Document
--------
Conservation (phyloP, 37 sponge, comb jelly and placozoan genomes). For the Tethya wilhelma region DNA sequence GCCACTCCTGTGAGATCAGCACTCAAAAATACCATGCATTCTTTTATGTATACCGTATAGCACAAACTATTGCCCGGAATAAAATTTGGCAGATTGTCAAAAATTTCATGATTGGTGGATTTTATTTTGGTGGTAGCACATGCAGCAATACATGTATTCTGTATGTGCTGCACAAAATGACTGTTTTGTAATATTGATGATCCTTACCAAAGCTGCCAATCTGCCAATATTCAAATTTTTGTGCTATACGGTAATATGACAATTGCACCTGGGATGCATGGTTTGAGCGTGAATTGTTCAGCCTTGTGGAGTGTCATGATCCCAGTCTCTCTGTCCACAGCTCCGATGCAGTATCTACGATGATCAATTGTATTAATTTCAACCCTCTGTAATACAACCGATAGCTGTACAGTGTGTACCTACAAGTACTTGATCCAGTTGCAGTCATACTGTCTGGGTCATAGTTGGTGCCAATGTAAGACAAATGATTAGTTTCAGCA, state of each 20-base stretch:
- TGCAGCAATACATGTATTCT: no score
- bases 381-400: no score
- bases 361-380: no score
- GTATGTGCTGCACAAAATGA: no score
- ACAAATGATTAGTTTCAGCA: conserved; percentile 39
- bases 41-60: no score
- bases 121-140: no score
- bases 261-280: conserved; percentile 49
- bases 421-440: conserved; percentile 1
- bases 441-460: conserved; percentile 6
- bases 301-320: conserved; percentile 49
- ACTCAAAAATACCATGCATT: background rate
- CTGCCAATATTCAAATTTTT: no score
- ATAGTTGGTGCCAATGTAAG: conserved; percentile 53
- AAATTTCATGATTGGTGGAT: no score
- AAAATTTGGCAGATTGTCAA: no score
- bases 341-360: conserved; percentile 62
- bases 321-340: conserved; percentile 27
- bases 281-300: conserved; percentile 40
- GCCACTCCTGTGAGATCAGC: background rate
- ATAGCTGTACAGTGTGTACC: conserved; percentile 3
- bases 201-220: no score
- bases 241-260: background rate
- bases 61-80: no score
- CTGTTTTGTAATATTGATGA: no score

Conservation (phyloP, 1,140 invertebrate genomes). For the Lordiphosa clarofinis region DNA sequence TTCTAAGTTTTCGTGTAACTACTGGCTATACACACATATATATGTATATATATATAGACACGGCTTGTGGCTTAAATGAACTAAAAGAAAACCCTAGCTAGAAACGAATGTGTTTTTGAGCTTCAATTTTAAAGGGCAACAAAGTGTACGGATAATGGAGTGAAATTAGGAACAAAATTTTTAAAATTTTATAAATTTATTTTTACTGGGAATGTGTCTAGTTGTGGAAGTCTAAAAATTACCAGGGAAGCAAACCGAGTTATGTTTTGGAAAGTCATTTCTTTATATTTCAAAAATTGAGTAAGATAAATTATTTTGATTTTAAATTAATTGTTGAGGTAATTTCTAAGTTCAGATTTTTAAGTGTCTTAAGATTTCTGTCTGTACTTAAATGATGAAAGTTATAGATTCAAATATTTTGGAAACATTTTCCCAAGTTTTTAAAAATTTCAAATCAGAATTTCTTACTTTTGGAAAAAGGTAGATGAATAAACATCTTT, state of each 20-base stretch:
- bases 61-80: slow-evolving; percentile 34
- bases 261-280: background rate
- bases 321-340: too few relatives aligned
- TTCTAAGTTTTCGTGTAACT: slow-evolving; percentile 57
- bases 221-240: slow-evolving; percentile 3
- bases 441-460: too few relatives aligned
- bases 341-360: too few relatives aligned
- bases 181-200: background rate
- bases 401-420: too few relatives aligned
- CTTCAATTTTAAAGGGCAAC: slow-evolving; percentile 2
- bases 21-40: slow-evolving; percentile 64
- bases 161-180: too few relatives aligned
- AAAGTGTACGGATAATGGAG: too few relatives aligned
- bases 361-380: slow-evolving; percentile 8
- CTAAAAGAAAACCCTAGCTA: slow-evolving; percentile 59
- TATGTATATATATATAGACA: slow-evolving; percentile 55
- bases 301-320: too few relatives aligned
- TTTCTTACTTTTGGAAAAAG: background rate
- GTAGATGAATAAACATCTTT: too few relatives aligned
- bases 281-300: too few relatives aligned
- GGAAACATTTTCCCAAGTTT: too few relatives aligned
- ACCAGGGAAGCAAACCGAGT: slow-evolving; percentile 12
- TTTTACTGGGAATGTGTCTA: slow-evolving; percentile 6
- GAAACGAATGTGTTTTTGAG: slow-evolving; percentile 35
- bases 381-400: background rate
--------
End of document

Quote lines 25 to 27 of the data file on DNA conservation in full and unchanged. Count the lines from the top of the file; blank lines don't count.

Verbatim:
- bases 61-80: no score
- CTGTTTTGTAATATTGATGA: no score

Conservation (phyloP, 1,140 invertebrate genomes). For the Lordiphosa clarofinis region DNA sequence TTCTAAGTTTTCGTGTAACTACTGGCTATACACACATATATATGTATATATATATAGACACGGCTTGTGGCTTAAATGAACTAAAAGAAAACCCTAGCTAGAAACGAATGTGTTTTTGAGCTTCAATTTTAAAGGGCAACAAAGTGTACGGATAATGGAGTGAAATTAGGAACAAAATTTTTAAAATTTTATAAATTTATTTTTACTGGGAATGTGTCTAGTTGTGGAAGTCTAAAAATTACCAGGGAAGCAAACCGAGTTATGTTTTGGAAAGTCATTTCTTTATATTTCAAAAATTGAGTAAGATAAATTATTTTGATTTTAAATTAATTGTTGAGGTAATTTCTAAGTTCAGATTTTTAAGTGTCTTAAGATTTCTGTCTGTACTTAAATGATGAAAGTTATAGATTCAAATATTTTGGAAACATTTTCCCAAGTTTTTAAAAATTTCAAATCAGAATTTCTTACTTTTGGAAAAAGGTAGATGAATAAACATCTTT, state of each 20-base stretch: